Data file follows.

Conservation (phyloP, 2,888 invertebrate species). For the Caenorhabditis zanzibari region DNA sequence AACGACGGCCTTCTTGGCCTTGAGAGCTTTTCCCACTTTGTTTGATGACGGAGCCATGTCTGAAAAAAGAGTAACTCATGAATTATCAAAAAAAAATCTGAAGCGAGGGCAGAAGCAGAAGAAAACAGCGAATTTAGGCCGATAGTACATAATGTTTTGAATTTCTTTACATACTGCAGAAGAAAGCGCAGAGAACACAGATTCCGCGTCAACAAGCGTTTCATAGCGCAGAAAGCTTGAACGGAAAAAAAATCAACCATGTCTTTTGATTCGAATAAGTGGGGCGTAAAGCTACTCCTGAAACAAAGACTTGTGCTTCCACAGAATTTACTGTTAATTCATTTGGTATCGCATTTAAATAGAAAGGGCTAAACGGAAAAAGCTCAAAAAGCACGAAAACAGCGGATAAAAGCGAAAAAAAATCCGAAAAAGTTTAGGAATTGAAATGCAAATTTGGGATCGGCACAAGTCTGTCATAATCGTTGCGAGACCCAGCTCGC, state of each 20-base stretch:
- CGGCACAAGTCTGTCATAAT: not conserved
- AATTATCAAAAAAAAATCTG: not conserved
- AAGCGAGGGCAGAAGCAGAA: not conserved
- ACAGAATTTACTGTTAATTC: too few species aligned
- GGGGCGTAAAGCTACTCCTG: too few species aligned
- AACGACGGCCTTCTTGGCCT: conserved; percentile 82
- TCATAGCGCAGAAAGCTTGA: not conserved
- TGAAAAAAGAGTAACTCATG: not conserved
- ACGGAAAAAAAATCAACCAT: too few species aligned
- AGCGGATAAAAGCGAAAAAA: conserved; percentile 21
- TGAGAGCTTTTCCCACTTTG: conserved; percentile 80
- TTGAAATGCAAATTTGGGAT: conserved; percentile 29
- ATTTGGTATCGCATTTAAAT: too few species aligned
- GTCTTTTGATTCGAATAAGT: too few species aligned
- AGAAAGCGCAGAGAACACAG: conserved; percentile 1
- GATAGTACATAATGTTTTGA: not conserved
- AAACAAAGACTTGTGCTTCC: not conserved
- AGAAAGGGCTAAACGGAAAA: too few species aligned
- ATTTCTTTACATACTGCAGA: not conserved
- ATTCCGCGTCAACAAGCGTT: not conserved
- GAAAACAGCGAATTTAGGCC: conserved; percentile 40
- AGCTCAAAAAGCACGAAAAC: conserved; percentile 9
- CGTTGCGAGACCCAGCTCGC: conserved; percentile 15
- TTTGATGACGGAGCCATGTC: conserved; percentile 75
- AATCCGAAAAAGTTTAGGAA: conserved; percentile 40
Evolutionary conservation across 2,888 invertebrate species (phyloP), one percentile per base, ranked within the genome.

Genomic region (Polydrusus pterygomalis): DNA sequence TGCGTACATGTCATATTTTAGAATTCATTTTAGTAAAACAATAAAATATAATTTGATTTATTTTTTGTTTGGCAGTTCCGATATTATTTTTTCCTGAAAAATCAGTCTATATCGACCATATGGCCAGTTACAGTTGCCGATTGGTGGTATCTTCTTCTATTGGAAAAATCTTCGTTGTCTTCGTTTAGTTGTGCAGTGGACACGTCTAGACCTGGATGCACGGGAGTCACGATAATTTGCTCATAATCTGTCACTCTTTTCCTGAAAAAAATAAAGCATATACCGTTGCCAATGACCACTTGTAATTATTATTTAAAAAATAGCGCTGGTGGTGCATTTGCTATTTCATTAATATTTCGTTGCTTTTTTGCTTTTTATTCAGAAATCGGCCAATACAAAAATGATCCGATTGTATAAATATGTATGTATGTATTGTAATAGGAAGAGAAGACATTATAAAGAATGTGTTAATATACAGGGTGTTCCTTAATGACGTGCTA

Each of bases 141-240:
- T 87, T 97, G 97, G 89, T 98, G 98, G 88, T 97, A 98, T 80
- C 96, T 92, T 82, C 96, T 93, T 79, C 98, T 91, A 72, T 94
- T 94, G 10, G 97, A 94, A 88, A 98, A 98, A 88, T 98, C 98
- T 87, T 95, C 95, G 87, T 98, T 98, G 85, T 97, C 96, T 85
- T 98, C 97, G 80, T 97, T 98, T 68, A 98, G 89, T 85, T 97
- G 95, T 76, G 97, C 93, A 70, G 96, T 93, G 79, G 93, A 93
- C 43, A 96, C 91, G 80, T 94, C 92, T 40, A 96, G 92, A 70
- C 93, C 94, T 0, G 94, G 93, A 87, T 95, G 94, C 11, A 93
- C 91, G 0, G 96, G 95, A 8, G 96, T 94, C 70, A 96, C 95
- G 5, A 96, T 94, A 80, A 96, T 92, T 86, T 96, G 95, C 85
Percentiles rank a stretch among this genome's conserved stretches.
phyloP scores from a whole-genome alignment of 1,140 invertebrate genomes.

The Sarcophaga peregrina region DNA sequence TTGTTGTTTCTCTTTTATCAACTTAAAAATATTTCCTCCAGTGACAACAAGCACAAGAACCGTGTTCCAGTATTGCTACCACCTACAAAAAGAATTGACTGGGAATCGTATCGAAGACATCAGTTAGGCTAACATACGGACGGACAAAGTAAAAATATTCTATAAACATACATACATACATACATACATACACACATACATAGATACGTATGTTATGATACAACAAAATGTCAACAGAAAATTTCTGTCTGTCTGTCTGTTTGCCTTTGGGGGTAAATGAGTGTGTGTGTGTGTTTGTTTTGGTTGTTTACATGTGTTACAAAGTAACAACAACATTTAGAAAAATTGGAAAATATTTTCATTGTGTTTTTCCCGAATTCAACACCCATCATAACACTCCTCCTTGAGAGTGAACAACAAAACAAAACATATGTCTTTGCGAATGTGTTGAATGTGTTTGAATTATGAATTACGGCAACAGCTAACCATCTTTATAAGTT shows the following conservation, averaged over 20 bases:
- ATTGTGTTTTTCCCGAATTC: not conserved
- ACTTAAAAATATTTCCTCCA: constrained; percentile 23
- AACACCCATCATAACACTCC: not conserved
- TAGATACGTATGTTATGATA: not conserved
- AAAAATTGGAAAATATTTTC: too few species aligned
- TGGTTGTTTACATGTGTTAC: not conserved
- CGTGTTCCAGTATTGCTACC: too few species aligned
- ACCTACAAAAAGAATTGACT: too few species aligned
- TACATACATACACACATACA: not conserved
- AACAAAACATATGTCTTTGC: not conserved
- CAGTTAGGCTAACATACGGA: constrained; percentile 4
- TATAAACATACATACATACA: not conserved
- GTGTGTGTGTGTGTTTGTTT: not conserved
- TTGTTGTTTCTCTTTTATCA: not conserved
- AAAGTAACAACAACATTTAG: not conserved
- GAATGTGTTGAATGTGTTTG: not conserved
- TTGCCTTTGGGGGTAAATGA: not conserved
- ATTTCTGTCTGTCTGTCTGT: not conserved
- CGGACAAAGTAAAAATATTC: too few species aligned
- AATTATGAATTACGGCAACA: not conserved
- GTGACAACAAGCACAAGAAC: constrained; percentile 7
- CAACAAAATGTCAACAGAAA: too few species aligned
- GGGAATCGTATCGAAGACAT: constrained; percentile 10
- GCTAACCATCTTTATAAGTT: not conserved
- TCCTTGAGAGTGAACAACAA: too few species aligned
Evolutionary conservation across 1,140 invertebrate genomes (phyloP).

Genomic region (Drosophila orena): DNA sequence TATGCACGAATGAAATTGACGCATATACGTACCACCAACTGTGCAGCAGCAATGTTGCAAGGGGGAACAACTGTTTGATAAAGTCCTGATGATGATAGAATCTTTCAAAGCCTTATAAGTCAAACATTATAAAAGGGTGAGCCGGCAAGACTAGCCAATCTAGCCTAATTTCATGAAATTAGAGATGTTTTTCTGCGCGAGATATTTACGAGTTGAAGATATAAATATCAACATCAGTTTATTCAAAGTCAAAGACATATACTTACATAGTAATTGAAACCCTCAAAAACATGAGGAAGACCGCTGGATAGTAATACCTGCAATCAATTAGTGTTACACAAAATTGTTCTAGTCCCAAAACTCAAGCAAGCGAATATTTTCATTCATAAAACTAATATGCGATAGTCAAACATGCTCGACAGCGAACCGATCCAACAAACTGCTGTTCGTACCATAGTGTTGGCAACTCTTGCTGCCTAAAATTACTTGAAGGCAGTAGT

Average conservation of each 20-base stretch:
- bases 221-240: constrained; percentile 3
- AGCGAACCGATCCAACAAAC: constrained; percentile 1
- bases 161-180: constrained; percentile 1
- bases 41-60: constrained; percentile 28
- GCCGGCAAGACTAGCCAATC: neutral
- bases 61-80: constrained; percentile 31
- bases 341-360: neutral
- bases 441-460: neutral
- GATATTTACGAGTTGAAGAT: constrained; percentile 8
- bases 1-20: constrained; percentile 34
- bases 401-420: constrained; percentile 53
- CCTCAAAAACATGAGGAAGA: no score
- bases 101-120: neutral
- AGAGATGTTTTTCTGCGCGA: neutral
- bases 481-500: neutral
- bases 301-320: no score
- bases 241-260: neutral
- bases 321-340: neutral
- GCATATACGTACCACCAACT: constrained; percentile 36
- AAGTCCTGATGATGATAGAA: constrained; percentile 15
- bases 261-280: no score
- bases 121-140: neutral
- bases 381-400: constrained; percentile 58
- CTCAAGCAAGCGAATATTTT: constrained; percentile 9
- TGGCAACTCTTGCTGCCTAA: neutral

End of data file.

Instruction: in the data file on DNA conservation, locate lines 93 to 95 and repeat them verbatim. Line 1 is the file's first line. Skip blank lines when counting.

- bases 381-400: constrained; percentile 58
- CTCAAGCAAGCGAATATTTT: constrained; percentile 9
- TGGCAACTCTTGCTGCCTAA: neutral